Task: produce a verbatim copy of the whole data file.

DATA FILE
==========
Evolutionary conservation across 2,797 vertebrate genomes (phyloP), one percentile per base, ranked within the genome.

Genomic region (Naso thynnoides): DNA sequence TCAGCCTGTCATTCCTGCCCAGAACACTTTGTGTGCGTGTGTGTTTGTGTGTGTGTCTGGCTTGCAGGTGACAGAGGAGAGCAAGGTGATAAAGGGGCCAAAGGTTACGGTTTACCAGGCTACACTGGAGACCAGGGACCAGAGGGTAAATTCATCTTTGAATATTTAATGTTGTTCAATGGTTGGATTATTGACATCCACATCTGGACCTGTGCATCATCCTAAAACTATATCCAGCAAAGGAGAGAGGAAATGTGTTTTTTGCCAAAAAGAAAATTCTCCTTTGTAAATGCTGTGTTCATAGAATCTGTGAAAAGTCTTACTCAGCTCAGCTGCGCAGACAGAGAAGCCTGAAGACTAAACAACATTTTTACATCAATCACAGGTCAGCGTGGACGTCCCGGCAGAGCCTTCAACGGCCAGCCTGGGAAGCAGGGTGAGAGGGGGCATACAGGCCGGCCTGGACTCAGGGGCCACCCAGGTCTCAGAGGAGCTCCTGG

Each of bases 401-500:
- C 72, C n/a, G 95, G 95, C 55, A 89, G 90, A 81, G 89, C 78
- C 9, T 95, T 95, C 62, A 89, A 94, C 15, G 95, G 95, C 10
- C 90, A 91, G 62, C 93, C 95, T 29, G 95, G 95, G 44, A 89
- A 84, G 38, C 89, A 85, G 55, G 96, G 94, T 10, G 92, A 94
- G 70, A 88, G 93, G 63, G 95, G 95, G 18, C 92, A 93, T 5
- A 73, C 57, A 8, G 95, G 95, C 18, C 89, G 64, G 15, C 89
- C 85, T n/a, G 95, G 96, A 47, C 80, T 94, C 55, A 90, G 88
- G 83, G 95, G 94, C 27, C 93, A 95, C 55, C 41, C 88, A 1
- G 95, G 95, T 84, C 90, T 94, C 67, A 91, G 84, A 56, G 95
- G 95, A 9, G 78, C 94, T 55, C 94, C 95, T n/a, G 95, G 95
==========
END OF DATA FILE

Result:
Evolutionary conservation across 2,797 vertebrate genomes (phyloP), one percentile per base, ranked within the genome.

Genomic region (Naso thynnoides): DNA sequence TCAGCCTGTCATTCCTGCCCAGAACACTTTGTGTGCGTGTGTGTTTGTGTGTGTGTCTGGCTTGCAGGTGACAGAGGAGAGCAAGGTGATAAAGGGGCCAAAGGTTACGGTTTACCAGGCTACACTGGAGACCAGGGACCAGAGGGTAAATTCATCTTTGAATATTTAATGTTGTTCAATGGTTGGATTATTGACATCCACATCTGGACCTGTGCATCATCCTAAAACTATATCCAGCAAAGGAGAGAGGAAATGTGTTTTTTGCCAAAAAGAAAATTCTCCTTTGTAAATGCTGTGTTCATAGAATCTGTGAAAAGTCTTACTCAGCTCAGCTGCGCAGACAGAGAAGCCTGAAGACTAAACAACATTTTTACATCAATCACAGGTCAGCGTGGACGTCCCGGCAGAGCCTTCAACGGCCAGCCTGGGAAGCAGGGTGAGAGGGGGCATACAGGCCGGCCTGGACTCAGGGGCCACCCAGGTCTCAGAGGAGCTCCTGG

Each of bases 401-500:
- C 72, C n/a, G 95, G 95, C 55, A 89, G 90, A 81, G 89, C 78
- C 9, T 95, T 95, C 62, A 89, A 94, C 15, G 95, G 95, C 10
- C 90, A 91, G 62, C 93, C 95, T 29, G 95, G 95, G 44, A 89
- A 84, G 38, C 89, A 85, G 55, G 96, G 94, T 10, G 92, A 94
- G 70, A 88, G 93, G 63, G 95, G 95, G 18, C 92, A 93, T 5
- A 73, C 57, A 8, G 95, G 95, C 18, C 89, G 64, G 15, C 89
- C 85, T n/a, G 95, G 96, A 47, C 80, T 94, C 55, A 90, G 88
- G 83, G 95, G 94, C 27, C 93, A 95, C 55, C 41, C 88, A 1
- G 95, G 95, T 84, C 90, T 94, C 67, A 91, G 84, A 56, G 95
- G 95, A 9, G 78, C 94, T 55, C 94, C 95, T n/a, G 95, G 95